The Ndokwa nation speak a brand of Igbo, and that qualifies them to be called Anioma people, and I am sure that it is by that language affinity that it is created into Delta north. Otherwise, during the provincial dispensation, the Ndokwa nation was in Warri, that later became Delta province; the other areas that later became Delta north-Ika, Oshimili and Aniocha were then in the Benin province. And the problem in Delta state is that the people in Delta central and south believe that because there is capital in Delta north that it would be unfair for anybody in Delta North to want to become governor at the same time. They believe that the headquarters should be enough for them, and power should be reserved for them in Delta Central and South. But if looked at critically you would find out that whereas the Ndokwa nation hitherto belong to delta province and the other parts of Delta North belong to Benin province, the distribution of amenities have eluded the Ndokwa nation. The other parts of Delta North believe that the Ndokwa nation is not a true Igbo, and so whenever anything comes to Delta North they grab it. For instance, it is only in Ndokwa federal constituency out of other federal constituency that does not have a federal polytechnic, college of education, a school of nursing, school of agriculture, school of health technology, and does not have any campus of other institutions. But the people of the other senatorial zones would say despite this marginalization that they have taken care of Delta North, meanwhile the Ndokwa federal constituency happens to produce oil and gas in the entire Delta north.

And that is why I tell you an Ndokwa person has the capacity to tell the people in South and Central zones, and say we have been brothers right from the beginning, and we cannot afford being brothers at this moment because of the political divide of belonging to Warri province and delta province all along. And even in terms of contribution to national wealth, we are just like you people. And we can look at the other side and say we have language affinity, and therefore brothers, you have the capital, we contribute oil and gas and by that remove the stigma of those who say Delta North does not contribute anything, and if that is the case why not concede this governorship position to a qualified Ndokwa person.

What is your relationship with the leadership of Delta North Leaders Forum, led by Senator Nosike Ikpo?

Incidentally, I know Chief Nosike Ikpo, and I know about the leadership forum. But you see Delta north unfortunately has a lot of hurdles to cross before it can unite the people of the zone for obvious reasons. I do know that forum exists like a number of other fora. I do not have any particular relationship with them, because they have not reached out to me. But I do know that all occasions where Delta North traditional forum had invited governorship aspirants from Delta North, I have always been invited, and I have always been there.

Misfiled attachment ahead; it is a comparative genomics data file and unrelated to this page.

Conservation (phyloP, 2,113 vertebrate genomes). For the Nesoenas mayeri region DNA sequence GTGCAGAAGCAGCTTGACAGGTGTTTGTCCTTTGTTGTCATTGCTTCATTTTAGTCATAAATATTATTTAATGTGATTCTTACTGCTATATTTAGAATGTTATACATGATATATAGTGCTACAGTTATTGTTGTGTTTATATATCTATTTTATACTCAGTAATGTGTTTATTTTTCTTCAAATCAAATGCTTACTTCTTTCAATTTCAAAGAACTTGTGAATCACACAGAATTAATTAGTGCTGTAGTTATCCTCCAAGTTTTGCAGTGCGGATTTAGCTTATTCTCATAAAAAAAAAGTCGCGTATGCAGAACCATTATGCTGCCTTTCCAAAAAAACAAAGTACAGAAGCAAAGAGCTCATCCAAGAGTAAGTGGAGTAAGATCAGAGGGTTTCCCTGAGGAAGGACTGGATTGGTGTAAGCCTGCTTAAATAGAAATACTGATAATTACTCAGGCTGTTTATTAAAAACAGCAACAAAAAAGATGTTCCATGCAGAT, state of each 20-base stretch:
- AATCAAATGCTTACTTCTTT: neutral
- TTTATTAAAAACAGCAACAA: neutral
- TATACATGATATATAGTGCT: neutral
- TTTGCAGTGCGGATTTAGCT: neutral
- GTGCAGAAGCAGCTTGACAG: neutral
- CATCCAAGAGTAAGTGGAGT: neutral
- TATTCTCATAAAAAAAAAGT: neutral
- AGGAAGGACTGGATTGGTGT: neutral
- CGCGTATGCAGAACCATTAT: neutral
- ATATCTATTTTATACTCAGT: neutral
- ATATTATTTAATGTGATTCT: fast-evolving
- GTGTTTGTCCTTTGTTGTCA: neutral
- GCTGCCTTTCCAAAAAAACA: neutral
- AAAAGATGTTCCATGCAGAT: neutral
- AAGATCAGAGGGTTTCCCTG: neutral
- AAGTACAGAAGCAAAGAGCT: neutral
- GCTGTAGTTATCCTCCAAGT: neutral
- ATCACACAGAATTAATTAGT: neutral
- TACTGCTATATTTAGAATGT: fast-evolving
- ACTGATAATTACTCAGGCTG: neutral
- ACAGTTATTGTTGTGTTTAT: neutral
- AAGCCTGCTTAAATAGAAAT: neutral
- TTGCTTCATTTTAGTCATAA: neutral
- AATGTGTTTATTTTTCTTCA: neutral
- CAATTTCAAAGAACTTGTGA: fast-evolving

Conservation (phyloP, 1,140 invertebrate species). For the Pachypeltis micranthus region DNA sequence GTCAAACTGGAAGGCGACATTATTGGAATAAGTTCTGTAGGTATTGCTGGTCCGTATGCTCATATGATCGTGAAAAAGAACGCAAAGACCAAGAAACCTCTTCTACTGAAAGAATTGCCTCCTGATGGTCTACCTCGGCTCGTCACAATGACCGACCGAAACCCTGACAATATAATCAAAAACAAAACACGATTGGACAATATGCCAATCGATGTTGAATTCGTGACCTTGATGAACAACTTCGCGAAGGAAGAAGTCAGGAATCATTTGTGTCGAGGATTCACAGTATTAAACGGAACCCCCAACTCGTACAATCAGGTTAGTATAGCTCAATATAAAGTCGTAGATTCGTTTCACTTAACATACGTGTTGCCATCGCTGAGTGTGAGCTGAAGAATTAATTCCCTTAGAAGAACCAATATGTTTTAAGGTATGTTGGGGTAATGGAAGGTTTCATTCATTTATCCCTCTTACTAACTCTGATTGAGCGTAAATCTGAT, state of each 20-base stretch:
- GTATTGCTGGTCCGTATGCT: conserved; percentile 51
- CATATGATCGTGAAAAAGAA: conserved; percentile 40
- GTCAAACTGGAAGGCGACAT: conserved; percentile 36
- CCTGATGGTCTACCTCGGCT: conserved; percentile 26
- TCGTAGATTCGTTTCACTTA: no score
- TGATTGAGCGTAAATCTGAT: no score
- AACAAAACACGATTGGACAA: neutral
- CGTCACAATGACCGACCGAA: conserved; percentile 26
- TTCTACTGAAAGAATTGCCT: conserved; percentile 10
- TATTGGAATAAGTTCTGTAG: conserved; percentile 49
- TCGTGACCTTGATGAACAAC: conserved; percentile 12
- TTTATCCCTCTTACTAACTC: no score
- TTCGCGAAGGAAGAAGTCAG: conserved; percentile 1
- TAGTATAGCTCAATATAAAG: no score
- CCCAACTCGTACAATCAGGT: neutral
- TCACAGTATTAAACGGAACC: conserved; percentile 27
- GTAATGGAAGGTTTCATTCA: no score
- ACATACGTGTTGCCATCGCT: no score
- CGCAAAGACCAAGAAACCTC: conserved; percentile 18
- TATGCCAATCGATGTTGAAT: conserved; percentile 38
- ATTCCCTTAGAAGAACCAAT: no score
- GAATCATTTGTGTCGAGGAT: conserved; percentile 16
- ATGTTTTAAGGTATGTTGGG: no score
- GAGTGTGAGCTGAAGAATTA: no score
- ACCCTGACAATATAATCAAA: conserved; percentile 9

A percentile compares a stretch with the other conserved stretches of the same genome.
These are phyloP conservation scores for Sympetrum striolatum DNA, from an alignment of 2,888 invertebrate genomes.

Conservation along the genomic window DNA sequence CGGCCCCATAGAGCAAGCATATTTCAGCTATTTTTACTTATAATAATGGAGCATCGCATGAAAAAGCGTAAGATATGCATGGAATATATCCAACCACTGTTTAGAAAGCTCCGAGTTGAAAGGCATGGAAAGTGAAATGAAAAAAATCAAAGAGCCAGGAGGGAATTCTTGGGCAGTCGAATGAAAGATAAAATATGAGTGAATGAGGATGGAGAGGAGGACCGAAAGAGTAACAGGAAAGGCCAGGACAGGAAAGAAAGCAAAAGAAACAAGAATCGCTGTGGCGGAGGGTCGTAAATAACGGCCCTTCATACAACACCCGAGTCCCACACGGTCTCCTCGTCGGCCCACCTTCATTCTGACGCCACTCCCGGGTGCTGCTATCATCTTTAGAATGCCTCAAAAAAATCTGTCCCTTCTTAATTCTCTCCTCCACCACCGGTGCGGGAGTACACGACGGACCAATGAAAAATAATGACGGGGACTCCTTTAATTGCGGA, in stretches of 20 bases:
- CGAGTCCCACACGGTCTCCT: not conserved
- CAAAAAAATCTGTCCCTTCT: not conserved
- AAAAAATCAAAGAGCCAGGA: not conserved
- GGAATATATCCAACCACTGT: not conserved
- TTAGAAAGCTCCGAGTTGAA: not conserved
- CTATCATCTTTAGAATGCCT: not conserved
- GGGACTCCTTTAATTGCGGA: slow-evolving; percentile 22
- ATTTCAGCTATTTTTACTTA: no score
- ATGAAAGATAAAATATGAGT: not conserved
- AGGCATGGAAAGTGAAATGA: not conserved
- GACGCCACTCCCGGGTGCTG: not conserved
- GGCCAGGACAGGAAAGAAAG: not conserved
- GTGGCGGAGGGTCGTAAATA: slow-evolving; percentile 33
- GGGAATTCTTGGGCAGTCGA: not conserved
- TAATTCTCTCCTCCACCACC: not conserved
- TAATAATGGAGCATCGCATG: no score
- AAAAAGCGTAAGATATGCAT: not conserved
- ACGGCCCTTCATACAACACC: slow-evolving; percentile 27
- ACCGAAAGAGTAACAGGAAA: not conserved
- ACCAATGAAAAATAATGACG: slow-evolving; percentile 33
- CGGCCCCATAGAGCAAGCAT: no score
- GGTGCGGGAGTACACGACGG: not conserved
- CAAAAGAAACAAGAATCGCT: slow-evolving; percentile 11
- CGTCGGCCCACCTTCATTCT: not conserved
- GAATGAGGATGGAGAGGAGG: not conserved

PDP in Delta is polarised, one faction led by Emmanuel Ogidi, the other by Dr Mallam-Obi, so the question is which one this faction do you belong to?

Before I answer this question, I need to address one particular question which arose from a statement I was quoted to have made, and it has to do with your correspondent who misrepresented my position. On that occasion I was asked if I am not afraid of the Urhobos with their large numbers coming out of Delta North to say I want to be governor. My answer was that if I had to be afraid of anyone at all, the Urhobos should be the last people I should be afraid of, because, we have been together with them in Warri province and later Delta province for so long; the people that we started doing something very recently are my brothers in Delta North. I then said I do not like tribal factionalism when it comes to politics, that there is no way any body can come to the leadership of Delta State on the basis of single tribe. I said I am sure that in this era where most of the tribes belong to PDP, it is a family affair. And since PDP operates a rotational policy, or powershift policy, that my Urhobo brothers would be even easier to convince to let power go to Delta North, and selfishly to Ndokwa nation since I am from there. And that the Urhobos are not straight jacketed not to accept a reasonable discussion. But what Vanguard published was that the governorship was not the birth right of Urhobos, but other newspapers published the same story there was nothing like that in their stories. So I am using this medium to complain about that story.

To answer your question, just like I told you about tribal factionalism, I am not a sticker to factions. I do not belong to any faction, I belong to PDP. And as far I am concerned what is happening in Delta State is a family affair. It is something that will be resolved before primaries, and it is not in my place to make statements to which faction I belong since my primary goal is peace making. And supposing I tell you I belong to one faction and tomorrow the thing is harmonised, how do you think the other faction will look at me. Instead, as a PDP person, I am concerned about the need for peace; whereas every other PDP state has harmonised their positions, Delta state is yet to do that. But as a true party man I work with whatever PDP national endorses, but that is not to say I belong to a faction. But, if the PDP national endorses a position and that position is not popular in the state I am craving to administer, I should worried, and I should be stupid to jump into an un popular train because it favours me. Rather, it will pay me better to see that nerves are calmed, and a more cordial family thing is arrived at, so that at the end of the day we in PDP do not give Delta state to another party. It happened in Lagos state during the SDP- NRC days of Ibrahim Babangida transition. NRC that had no business winning Lagos state won. I will not support promoting faction, instead it is important to harmonise factions, so we can go into the elections as one united party and retain the power we already have. Because it is dangerous to believe that Delta state is the birth right of the PDP, whether we are organised or not.

The process of Constitutional review is heating up the polity with the question of third term a particular sore point, what makes you think there would be a 2007?

Whether there is election in 2007 or not we have come with documents telling Deltans what can happen in the areas of their lives that can make things better. If that is the only thing that I gained from the project, it is worth the while. But other than that we are optimists, I am a born again Christian a believer in the move of the Holy Spirit; and the project is confirmed in me by the Holy Spirit, and God will not allow me step out if there would be 2007. And so on this issue of third term, I am an optimist and I believe as it is written in Roman 28, that says all things work for good to those who love God. And I do not think that there is an nation that love God more than Nigerians. If it is the popular will of Nigerians that there would be elongation of terms for governors and the president. But if it is not the wish of Nigerians I can assure that it cannot be manipulated.